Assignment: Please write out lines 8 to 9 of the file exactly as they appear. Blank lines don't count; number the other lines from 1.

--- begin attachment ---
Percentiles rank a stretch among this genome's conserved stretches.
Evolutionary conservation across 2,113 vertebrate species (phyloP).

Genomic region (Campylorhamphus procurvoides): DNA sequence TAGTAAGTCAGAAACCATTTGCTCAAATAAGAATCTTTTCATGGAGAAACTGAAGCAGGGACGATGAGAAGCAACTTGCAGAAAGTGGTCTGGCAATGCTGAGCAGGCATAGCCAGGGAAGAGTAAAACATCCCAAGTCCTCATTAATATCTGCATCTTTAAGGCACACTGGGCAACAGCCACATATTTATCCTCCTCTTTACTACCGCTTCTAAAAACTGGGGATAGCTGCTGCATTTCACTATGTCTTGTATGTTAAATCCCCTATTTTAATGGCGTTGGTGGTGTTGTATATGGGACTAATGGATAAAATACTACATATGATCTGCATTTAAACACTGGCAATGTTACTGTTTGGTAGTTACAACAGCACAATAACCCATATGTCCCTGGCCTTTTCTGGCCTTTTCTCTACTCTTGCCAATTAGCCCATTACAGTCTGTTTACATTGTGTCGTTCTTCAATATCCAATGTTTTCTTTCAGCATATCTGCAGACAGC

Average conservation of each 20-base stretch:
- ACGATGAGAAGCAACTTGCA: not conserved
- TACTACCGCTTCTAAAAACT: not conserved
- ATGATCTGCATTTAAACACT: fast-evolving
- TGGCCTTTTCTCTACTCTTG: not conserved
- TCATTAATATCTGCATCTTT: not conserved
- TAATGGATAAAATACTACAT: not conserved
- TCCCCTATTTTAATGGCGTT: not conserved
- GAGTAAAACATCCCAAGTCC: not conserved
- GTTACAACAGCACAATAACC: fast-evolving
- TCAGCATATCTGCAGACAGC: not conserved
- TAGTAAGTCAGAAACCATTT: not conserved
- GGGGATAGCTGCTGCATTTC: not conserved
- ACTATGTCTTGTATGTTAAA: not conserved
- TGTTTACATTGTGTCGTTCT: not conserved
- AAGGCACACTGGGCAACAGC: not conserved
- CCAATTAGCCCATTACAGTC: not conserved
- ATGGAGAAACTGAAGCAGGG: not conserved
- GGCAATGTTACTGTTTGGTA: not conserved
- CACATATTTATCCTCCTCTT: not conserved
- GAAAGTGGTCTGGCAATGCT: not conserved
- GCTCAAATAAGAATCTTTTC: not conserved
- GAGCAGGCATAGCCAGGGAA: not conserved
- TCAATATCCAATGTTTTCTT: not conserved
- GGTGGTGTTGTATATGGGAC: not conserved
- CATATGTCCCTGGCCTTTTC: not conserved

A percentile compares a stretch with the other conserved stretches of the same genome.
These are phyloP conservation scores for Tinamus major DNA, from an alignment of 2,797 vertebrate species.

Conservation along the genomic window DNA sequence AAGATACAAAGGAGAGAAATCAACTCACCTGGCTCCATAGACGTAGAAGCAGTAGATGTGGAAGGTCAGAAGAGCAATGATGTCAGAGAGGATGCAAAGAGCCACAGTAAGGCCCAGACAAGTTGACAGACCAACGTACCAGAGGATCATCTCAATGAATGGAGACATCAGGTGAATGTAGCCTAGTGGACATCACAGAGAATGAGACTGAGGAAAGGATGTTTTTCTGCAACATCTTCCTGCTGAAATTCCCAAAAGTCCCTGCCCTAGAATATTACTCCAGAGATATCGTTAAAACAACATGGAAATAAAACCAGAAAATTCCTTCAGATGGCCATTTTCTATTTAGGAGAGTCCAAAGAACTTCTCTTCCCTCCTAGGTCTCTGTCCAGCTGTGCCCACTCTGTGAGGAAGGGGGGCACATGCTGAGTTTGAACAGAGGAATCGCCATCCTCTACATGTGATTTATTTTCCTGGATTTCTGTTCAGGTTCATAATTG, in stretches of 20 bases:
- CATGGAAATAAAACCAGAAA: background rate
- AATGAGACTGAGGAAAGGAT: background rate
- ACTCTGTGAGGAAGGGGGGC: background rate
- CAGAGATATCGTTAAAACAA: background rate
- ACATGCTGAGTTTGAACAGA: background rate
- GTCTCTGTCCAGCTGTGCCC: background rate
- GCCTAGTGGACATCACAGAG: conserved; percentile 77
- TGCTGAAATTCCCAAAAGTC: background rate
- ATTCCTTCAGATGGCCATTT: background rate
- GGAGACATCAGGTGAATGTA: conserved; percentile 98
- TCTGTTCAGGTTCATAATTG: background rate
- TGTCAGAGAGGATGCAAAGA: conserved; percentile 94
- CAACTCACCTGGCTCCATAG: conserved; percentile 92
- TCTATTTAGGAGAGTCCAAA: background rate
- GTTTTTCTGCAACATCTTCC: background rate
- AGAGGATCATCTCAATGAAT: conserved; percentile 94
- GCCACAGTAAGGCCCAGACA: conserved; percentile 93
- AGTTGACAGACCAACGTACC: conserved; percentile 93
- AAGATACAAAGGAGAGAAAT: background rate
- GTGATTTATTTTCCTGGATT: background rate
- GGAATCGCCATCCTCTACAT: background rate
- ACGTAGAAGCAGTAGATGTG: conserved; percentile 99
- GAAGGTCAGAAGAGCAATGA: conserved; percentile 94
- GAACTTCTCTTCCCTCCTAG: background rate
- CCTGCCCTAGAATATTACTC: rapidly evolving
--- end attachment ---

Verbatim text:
- TGGCCTTTTCTCTACTCTTG: not conserved
- TCATTAATATCTGCATCTTT: not conserved